New Delhi: In the high profile Sahara case involving over Rs 24,000 crore raised through "various illegalities", market regulator SEBI has begun the process of refund to individual investors who have been verified by it. The money is being refunded only in those cases where SEBI has not found any multiplicity during its verification process. Refund for others will have to wait till the next direction from the Supreme Court, which is likely to hear the case on July 17.
The refunds are being made from Rs 5,120 crore that has been deposited by the Sahara group, which claims to have already returned close to Rs 20,000 crore to the bondholders of two Sahara firms directly. This claim of direct refunds, which Sahara says were made before the Supreme Court order of August 31, 2012, is yet to be verified independently, sources said.
Even among the lists of investors submitted by Sahara to SEBI, after being directed by the apex court to do so, the regulator has come across numerous multiplicities and other anomalies, sources said.
There are numerous instances of one investor being named at hundreds of places, while there are also cases of multiple addresses for one single investor and hundreds of investors sharing the same address, sources said.
However, the largest number of anomalies suspected by SEBI involves untraceable addresses and other investor details. Sources said the refunds are being made to the genuine investors whose credentials have been verified, although the number of such cases is so far very small when compared to initial claims of about 3 crore bondholders from whom two Sahara firms had raised over Rs 24,000 crore.
The refunds, if any, to the 'genuine' investors finding multiple mentions in Saharas' list would be made after further probe into these details and a subsequent direction from the Supreme Court in this regard, as SEBI suspects that there might be some manipulation on the part of the companies.
SEBI has already written to Enforcement Directorate, RBI and other government agencies to look into possible violations of rules by Saharas in this matter, including any money laundering activities through fictitious entities.
However, the regulator is going ahead with the process of refunding the money to genuine individual investors, sources said.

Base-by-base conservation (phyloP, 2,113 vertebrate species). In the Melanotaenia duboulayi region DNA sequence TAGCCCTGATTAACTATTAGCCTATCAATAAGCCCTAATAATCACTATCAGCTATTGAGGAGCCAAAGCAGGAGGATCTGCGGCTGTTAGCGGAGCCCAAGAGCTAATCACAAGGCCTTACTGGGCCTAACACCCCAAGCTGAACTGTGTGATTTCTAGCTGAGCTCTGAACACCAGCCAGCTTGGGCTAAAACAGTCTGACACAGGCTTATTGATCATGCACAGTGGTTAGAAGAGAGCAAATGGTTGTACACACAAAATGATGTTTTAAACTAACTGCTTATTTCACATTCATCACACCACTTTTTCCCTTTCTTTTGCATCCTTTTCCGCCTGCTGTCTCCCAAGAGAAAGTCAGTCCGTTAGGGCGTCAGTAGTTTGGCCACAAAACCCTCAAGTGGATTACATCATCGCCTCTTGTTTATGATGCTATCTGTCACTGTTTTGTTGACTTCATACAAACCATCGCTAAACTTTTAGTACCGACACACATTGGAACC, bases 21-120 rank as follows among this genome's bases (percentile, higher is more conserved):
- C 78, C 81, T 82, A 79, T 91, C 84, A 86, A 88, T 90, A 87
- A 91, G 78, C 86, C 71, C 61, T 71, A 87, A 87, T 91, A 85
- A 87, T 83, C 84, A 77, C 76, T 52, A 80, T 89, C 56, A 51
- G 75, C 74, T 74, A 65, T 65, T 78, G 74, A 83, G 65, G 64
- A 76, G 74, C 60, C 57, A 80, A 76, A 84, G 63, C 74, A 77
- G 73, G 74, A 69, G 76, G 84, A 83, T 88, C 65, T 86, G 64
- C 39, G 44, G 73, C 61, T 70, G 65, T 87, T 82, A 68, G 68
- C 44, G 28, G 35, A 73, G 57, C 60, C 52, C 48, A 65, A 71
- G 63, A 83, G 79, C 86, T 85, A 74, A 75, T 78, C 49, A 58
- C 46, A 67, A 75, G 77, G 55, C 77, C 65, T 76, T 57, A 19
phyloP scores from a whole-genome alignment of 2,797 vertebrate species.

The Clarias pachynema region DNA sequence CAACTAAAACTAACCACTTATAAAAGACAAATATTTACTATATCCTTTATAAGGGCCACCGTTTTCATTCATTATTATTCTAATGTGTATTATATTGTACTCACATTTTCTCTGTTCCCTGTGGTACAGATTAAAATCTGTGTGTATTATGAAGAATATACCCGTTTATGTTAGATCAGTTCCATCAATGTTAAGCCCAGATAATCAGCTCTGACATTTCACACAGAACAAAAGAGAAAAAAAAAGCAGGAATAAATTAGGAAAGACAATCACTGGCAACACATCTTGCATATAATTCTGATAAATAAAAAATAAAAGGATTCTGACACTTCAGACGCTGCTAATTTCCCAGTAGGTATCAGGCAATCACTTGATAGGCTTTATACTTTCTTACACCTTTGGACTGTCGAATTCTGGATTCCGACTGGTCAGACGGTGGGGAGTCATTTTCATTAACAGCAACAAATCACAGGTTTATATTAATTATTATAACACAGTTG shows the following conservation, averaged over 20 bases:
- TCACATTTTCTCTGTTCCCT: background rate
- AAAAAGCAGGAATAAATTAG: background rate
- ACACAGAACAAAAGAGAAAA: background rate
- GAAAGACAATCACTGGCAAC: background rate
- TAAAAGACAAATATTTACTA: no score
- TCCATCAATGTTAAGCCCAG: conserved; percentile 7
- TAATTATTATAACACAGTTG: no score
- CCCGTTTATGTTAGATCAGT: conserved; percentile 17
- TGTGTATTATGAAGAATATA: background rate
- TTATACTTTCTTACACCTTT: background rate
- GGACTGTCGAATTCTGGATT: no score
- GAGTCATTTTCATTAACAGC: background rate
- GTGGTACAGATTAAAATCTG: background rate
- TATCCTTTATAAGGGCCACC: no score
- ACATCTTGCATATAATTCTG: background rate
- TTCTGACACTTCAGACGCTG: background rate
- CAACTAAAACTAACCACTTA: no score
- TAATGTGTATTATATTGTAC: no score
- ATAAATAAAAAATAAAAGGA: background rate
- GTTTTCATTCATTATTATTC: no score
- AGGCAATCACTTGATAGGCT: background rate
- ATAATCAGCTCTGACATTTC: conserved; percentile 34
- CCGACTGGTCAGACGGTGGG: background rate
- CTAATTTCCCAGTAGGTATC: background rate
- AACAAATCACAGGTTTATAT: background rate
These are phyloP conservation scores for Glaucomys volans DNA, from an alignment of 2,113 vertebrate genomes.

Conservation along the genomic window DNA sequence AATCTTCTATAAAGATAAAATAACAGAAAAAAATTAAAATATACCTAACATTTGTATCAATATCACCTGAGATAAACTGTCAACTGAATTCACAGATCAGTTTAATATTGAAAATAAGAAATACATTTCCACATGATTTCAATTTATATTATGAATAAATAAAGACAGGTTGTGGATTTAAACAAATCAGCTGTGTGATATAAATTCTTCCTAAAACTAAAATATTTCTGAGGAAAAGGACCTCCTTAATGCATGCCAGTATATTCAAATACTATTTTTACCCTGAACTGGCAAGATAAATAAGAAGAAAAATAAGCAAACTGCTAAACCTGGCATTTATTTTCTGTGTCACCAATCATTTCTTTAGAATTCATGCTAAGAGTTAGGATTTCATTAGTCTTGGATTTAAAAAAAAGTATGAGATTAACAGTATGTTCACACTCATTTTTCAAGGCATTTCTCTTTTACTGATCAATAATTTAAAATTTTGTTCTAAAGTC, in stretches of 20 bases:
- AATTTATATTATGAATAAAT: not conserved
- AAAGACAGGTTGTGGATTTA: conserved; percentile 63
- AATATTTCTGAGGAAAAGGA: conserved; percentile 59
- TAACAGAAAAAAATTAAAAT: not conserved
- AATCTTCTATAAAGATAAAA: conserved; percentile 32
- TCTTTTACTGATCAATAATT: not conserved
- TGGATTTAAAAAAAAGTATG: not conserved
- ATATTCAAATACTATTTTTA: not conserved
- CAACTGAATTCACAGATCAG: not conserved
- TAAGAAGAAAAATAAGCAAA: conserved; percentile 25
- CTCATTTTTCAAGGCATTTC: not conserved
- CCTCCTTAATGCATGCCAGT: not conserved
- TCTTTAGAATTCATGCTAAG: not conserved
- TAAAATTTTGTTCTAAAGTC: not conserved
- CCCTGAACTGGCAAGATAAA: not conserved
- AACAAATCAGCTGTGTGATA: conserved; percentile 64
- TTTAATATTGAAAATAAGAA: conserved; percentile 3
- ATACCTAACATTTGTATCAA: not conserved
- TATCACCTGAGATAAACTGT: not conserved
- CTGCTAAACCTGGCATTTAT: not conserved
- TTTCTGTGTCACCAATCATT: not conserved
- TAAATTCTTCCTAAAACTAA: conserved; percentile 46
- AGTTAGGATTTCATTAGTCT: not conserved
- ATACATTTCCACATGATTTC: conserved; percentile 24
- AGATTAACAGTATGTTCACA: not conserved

During the last hearing of Supreme Court in this case, SEBI's counsel Arvind Datar submitted that "the money so far deposited by Saharas be permitted to be refunded to the genuine investors, with interest, after verifying the genuineness of the documents," as per the court order of May 8.
To this, the apex court had said that "SEBI may do so". However, the issue of "genuine multiple investors" would be examined on the next date of hearing, it said, while posting the matter for July 17.
SEBI has also filed a contempt petition against Saharas, accusing them of not following court directions, while it has also sought orders for arrest of group chief Subrata Roy and his debarment from leaving the country. These matters are also likely to be heard by the court on July 17.
SEBI is already believed to have incurred huge costs, including initial expenses of about Rs 56 crore for putting in place storage, scanning and repayment systems, for the humongous task of facilitating Rs 24,000-crore refund to bondholders of two Sahara firms after verifying their credentials.
It is Saharas that will have to clear all these bills. The final expense bill in this high-profile case could be much higher, as just two contracts - for storage and scanning of investor documents and for providing platform to facilitate redemption related services - have cost it Rs 55.85 crore.
SEBI had contracted Stock Holding Corporation of India (SHCIL) for the work relating to storage, digitisation and scanning of investor documents and for creation of a database. This contract was worth Rs 25.97 crore. Besides, another contract of Rs 29.88 crore was given to UTI Infrastructure Technology & Services for the work relating to redemption related activities in this case.
The Supreme Court has also appointed a retired judge to oversee the matter at a monthly remuneration of Rs five lakh in addition to travelling, accommodation and other expenses, all of which are borne by SEBI and recoverable from Saharas.
All the administrative expenses including payments to the additional staff and experts, would also be borne by Saharas. Sahara group claims that it has already repaid a vast majority of the investors and its total outstanding liability towards the bondholders is much less than Rs 5,120 crore given by it to SEBI towards the refund process.
After Sahara firms were told by the Supreme Court to hand over the investor documents to SEBI, the group sent 128 trucks with more than 31,000 cartons of papers to the regulatory authority's headquarters in Mumbai. Finding it impossible to store them at any of its offices, SEBI decided to keep them at a warehouse of SHCIL Projects Ltd, a subsidiary of SHCIL.
The Navi Mumbai warehouse, having 32 lakh cubic feet of storage capacity, has automatic robotic systems for handing of documents and their storage in safe vaults. In its order dated August 31, 2012, the Supreme Court had allowed SEBI to engage investigators, other experts and supporting staff for investor verification and the refund processes. The court had also ruled that all these expenses would be borne by Saharas and be paid to SEBI.